A guide for leaders how to look after your own wellbeing, as well as the wellbeing of your teams

Next Steps Consulting

“Your first and foremost job as a leader is to take charge of your own energy and then help orchestrate the energy of those around you” - Peter Drucker

In these uncertain, worrying and challenging times, it is more important than ever to look after your own wellbeing and to do all your can as a leader and an organisation to look after the wellbeing of your teams.

Next Steps Consulting understand the pressures that you will be under as leaders and have put together the following guidance to help you navigate through the next couple of weeks to support your own wellbeing and the wellbeing of your teams.

Looking after your Own Wellbeing as Leaders

The below suggestions may seem obvious but it is more important now than ever before to look after your own health and wellbeing to allow you to be focus on your role as a leader through these challenging times,

  • Look after your own mental health - being a leader can be incredibly lonely and the additional pressure during the current climate can have a negative impact on your mental health. Recognise the early warning signs that show your mental health may be suffering and put in place that can help. This could be reaching out for professional help, talking through and opening up to friends, family or fellow leaders, practising mindfulness and look after your physical health which will in turn support your mental health, some ideas on this are shown below.
  • Rest - make sure you are getting enough rest and sleep, as leaders it will feel currently as though you need to be working every hour of the day to get on top of business continuity plans, realigning priorities and re-budgeting and forecasting. However you need to ensure you are taking some time away from work else you will become less and less productive. Set boundaries for when you can finish working and spend time with those closest to you where possible.
  • Keep active - whilst some opportunities to be physically active will be restricted, think about taking a walk a lunchtime if you can or do some home workouts, there are lots of free workouts on You Tube that you can do - make it even more fun by getting your family involved in a daily workout.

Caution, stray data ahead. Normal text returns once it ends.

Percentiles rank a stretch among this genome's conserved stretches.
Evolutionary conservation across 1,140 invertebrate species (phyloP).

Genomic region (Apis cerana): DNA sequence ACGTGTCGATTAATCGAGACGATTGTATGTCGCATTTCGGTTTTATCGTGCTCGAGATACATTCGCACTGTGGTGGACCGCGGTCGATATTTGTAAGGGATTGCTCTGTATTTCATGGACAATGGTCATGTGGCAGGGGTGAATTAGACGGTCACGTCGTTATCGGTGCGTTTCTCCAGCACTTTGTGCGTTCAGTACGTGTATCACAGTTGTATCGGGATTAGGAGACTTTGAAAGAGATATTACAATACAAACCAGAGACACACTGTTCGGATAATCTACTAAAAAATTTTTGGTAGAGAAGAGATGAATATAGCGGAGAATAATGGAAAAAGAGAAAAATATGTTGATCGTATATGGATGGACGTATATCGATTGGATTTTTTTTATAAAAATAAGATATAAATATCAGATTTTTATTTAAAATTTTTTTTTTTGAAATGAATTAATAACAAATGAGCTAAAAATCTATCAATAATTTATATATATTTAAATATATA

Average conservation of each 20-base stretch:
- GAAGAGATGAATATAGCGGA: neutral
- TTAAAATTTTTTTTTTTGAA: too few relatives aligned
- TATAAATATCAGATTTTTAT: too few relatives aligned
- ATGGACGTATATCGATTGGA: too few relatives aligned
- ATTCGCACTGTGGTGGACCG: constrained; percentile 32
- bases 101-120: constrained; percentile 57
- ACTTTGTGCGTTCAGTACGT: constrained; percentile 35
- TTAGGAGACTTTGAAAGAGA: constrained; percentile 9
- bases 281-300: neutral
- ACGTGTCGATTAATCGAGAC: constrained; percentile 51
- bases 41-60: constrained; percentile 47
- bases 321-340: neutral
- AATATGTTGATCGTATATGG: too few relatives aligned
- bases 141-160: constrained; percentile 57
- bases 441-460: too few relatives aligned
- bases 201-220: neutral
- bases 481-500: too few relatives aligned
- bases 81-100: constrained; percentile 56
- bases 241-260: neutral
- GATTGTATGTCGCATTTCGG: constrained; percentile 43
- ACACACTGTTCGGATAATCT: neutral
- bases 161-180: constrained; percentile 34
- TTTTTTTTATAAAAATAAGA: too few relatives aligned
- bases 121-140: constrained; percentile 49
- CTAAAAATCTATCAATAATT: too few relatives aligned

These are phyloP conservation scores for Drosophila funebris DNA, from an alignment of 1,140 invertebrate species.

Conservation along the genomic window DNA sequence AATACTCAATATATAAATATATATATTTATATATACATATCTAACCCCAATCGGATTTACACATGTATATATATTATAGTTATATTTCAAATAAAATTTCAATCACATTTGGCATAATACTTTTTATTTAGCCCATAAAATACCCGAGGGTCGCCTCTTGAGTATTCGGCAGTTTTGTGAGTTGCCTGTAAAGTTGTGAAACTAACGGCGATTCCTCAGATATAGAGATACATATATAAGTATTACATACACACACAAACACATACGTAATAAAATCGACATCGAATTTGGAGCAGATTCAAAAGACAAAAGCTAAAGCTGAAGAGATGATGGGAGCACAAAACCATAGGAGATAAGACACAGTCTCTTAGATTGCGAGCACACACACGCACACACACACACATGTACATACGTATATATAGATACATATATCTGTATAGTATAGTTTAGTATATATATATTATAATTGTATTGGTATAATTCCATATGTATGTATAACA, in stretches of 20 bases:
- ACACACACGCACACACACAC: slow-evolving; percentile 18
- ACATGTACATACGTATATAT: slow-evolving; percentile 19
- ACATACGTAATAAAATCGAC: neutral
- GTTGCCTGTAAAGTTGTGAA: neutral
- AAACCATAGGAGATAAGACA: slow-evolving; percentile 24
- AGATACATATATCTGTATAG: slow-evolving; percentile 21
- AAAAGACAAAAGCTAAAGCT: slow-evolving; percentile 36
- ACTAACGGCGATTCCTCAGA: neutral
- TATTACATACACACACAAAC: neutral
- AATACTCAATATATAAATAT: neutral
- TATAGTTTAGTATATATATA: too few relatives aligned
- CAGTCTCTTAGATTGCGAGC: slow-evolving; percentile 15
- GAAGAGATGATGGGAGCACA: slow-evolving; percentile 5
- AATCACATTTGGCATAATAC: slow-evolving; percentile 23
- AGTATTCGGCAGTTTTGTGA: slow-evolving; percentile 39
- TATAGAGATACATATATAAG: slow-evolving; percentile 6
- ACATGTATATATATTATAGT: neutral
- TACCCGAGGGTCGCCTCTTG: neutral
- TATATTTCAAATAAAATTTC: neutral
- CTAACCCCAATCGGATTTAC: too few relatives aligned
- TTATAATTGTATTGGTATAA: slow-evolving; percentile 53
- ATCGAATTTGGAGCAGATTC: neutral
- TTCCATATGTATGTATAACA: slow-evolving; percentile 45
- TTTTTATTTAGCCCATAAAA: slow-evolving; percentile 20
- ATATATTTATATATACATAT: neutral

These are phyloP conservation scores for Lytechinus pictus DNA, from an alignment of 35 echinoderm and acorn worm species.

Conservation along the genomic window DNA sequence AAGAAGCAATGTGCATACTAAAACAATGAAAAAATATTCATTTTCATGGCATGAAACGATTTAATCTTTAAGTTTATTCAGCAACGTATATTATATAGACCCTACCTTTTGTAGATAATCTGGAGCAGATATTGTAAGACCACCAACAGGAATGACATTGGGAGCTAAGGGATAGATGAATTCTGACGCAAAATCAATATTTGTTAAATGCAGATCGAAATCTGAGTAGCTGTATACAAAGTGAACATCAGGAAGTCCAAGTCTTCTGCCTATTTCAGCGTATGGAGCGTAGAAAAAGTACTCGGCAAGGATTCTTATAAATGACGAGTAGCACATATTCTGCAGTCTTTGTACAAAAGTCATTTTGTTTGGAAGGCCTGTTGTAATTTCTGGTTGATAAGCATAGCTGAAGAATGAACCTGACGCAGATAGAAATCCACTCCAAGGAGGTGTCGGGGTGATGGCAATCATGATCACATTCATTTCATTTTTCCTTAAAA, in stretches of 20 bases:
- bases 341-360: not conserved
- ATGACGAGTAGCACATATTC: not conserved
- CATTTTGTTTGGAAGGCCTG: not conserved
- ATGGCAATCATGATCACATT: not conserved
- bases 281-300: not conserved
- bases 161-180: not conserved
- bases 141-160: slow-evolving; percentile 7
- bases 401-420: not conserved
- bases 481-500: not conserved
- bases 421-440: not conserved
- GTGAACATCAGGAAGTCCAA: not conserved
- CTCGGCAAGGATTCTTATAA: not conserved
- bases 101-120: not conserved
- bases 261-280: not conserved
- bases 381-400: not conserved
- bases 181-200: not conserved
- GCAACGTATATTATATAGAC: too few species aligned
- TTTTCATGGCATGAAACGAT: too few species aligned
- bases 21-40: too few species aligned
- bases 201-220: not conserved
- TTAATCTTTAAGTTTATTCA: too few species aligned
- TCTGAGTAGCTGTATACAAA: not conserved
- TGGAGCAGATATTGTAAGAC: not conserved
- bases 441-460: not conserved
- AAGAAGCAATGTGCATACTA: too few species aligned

• Self Care - take some time for yourself every day to do something that you enjoy, that makes you happy or that gives your mind, body and soul some attention. Some ideas for self care can be reading a book, doing some arts and craft, having a bath, check in with a friend or family member, write down things you are grateful for and practising meditation
  • Unplug - being connected 24/7 can be over whelming and can certainly cause anxiety and uncertainly at this currently point of time with constant messaging and news relating to the challenges the country and world is facing. Unplug yourself even for a small amount of time every day and don’t use any electronic items for at least 30 minutes before you go to sleep.
  • Eat well and stay hydrated - this goes without saying, having a health diet boosts our immune system, supports our mental health and makes us feel more energetic. Likewise keep drinking lots of water which also supports our immune system, flushes out unwanted toxins and aids the lymphatic system.
  • Don’t forget to make use of all the wellbeing programmes and initiatives that are available through your organisation which are there to support everyone.

Key Areas of Consideration as Leaders • Communication will be absolutely key during these times to update teams and to outline the steps that the organisation is taking to keep everyone safe which should be the primary concern at this point in time.

Everyone needs guidance during this period so ensure you are speaking with your teams as often as possible. Think about different ways of communicating, can you do a short video for example instead of sending an email, this will make people feel more connected to the leadership team.

  • Regular contact with colleagues - as well as communications with your teams, don’t forget to also keep in regular contact with fellow leaders and colleagues. This will ensure you can share concerns and learnings as well as being a support network. This will also ensure that as a senior team you are aligned on all areas relating to the organisation.
  • Be human and flexible - no one has had to lead under these circumstances before and we won’t get everything right and guidance is changing every day. However you can be human and listen to the worries and concerns of your team and be as flexible as possible during this team to allow employees to be able to manage other areas of their life alongside work.